Wheaton College Norton, Massachusetts

Auto reply: Out today, living

Between-Lines-ElliotCatching up with Elliott Mazzola ’09 (in photo) isn’t easy. Often it can take several emails and a few pokes on Facebook to get him to respond. And, when he finally does, you might get something back like this:

“Hi, Sandy, sorry for the delay. I’ve just come back from the Cannes Film Festival and I am moving to Berlin tomorrow, where I will be skydiving for the summer.” 

Or, the adventurer, who lives in France, will just show up in the Wheaton Communications Office in Norton, Mass., on a random October afternoon, as he passes through town on his way to California to rack up some hours skydiving in preparation for maybe one day trying out BASE jumping (from a fixed object, using a parachute to break the fall).

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Letter

Singing praises 

Although I graduated from Wheaton in 1985 (at the age of 60), I don’t believe I’d given much thought to the day-to-day operations and preparations for events at the college until my youngest son, John [Mitchell], joined Wheaton’s Building Services Department in 1993. That’s when I first began to hear about what he referred to as the “smoke and mirrors” that contributed to the success of almost every campus event, and throughout the next 17 years, John was to share with me funny, frustrating and incredible stories of Wheaton’s behind-the-scenes staff—Wheaton’s unsung heroes.

The individuals who collectively are Wheaton’s staff work at all hours, on weekends as well as weekdays, in the daylight and in the dark. They arrange for food, reroute the traffic, keep the campus safe, deliver packages, unlock doors, make the lights turn on and the toilets flush. They monitor the weather, ring chapel bells, and move tables and chairs. To the rest of us (alums, students, faculty, guests), the day-to-day operations, meetings, events and landmark occasions just happen.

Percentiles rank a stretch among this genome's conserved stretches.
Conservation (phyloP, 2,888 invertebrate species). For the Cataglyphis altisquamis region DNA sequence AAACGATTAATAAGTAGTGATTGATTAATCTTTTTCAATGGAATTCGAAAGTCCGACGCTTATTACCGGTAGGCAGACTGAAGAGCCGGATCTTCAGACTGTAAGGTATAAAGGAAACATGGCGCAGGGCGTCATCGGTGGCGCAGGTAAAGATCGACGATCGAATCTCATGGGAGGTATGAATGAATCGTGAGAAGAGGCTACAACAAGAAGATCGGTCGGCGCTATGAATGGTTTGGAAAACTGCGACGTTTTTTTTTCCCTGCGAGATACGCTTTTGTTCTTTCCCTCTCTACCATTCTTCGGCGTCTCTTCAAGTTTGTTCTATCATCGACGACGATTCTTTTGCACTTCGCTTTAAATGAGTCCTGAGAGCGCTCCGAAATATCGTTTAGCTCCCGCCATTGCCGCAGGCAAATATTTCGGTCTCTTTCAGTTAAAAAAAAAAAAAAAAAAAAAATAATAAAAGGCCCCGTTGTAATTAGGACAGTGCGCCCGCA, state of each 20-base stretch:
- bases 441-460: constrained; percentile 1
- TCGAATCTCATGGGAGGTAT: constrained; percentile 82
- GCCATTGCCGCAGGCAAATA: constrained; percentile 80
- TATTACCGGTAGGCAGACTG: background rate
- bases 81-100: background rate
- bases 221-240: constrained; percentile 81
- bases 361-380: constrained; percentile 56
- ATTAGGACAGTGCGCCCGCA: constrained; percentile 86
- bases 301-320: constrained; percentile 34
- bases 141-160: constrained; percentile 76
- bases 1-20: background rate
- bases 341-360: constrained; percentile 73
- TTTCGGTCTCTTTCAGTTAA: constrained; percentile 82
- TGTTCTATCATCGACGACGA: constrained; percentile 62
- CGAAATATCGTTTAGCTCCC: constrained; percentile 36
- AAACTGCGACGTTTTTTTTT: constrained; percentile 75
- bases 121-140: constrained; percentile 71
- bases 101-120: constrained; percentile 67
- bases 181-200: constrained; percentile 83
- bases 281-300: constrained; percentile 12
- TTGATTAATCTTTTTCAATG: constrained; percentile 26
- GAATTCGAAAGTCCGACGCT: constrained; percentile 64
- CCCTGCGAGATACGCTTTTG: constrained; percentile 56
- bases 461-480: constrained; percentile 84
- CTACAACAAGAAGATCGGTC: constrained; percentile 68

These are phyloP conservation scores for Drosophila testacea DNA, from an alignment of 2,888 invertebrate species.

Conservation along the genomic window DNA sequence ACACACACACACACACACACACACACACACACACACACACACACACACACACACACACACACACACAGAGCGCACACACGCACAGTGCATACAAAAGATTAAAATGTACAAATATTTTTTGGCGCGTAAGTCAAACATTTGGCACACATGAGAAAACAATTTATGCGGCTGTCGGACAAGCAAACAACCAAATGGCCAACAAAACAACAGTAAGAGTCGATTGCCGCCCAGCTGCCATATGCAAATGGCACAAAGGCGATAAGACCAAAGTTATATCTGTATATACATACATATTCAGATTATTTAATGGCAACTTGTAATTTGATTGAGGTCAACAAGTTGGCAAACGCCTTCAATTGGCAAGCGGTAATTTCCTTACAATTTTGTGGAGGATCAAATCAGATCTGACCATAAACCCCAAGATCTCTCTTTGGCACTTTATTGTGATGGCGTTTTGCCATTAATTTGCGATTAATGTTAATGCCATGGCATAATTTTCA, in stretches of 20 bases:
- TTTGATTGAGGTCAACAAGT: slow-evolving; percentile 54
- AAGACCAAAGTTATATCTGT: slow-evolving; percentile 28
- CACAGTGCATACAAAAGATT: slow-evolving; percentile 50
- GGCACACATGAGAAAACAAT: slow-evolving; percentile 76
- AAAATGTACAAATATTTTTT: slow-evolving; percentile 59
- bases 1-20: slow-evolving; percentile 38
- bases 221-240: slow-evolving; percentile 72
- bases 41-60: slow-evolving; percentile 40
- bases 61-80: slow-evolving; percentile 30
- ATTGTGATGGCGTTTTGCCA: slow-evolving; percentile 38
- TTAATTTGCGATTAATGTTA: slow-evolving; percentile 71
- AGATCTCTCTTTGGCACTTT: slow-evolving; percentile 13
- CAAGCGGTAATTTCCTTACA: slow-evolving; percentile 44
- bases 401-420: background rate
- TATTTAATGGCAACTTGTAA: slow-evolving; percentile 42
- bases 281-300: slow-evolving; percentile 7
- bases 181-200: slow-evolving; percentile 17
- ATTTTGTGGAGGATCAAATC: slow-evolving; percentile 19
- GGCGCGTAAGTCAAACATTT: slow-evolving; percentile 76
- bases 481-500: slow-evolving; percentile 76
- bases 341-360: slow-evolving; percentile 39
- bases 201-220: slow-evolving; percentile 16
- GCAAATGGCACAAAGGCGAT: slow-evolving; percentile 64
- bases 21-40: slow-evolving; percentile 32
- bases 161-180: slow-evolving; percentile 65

John was Wheaton’s supervisor of materials management when he died of cancer in 2011. To my surprise, I was contacted in 2012 about an event the staff and Wheaton was planning to hold in his memory. Last April, the Second Annual John Mitchell Memorial 5K Race/Walk was held.

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And so we begin

This is a dangerous time for me. Fall. New school supply season.

It doesn’t matter that I have been out of school for more years than I care to remember; there is just something about all those new, fresh glue sticks, unsharpened pencils, and crisp tablets (the old-fashioned kind that don’t involve a keyboard, thank you very much) that call my name—and wallet. I resist, of course, lest I end up on one of those hoarders TV shows.

I think it is the promise of “beginning” again that gets me every time—new pencils for solving new problems, new tablets for gathering new information, new glue sticks for, well, who knows what.

The possibilities are endless.

And, of course, the sight of our first-year students beginning their journeys at Wheaton and the returning ones picking up where they left off just fuels that feeling. All of them are new stories in the making.

In this issue of the magazine, we celebrate beginnings—Commencement, that walk across the stage into the real world; national awards taking graduates to new places to explore; and full-time jobs that present new opportunities for them to continue to learn.

300_Tom-Armstrong-3-COLEMAN

Professor Tom Armstrong is beginning to catch on to knitting, which he is learning while hanging out in FiberSpace.

Mary Howard ’85 has written a story about alumnae working in the field of information technology, an area sorely lacking in gender diversity. Reading about their career paths, you will find that the beginning of something great can start where you least expect it.

Also, our cover story explores the Wheaton Autonomous Learning Laboratory and FiberSpace, founded by Assistant Professor of Computer Science Tom Armstrong. Both places offer members of the Wheaton community hands-on learning opportunities to make stuff. Be it a game piece created with the college’s new 3-D printer (very Star Trek) or an old-fashioned knitted scarf, like the one Professor Armstrong attempted last semester, the goal, he says, is to “try, fail, try again, learn.”

I’m thinking about getting over to FiberSpace myself this semester to figure out how to make a fiber-optic tutu to wear to Zumba class.

I might need a glue stick.

Photo by Sandra Coleman

Letters

Thanks for great stories

I look forward to receiving the Quarterly; thanks to President Crutcher for adding my name to the mailing list. The magazine is always filled with such inspiring stories of your students and alums who are making a difference at the college and in their community. The stories are always interesting and uplifting. [Read more...]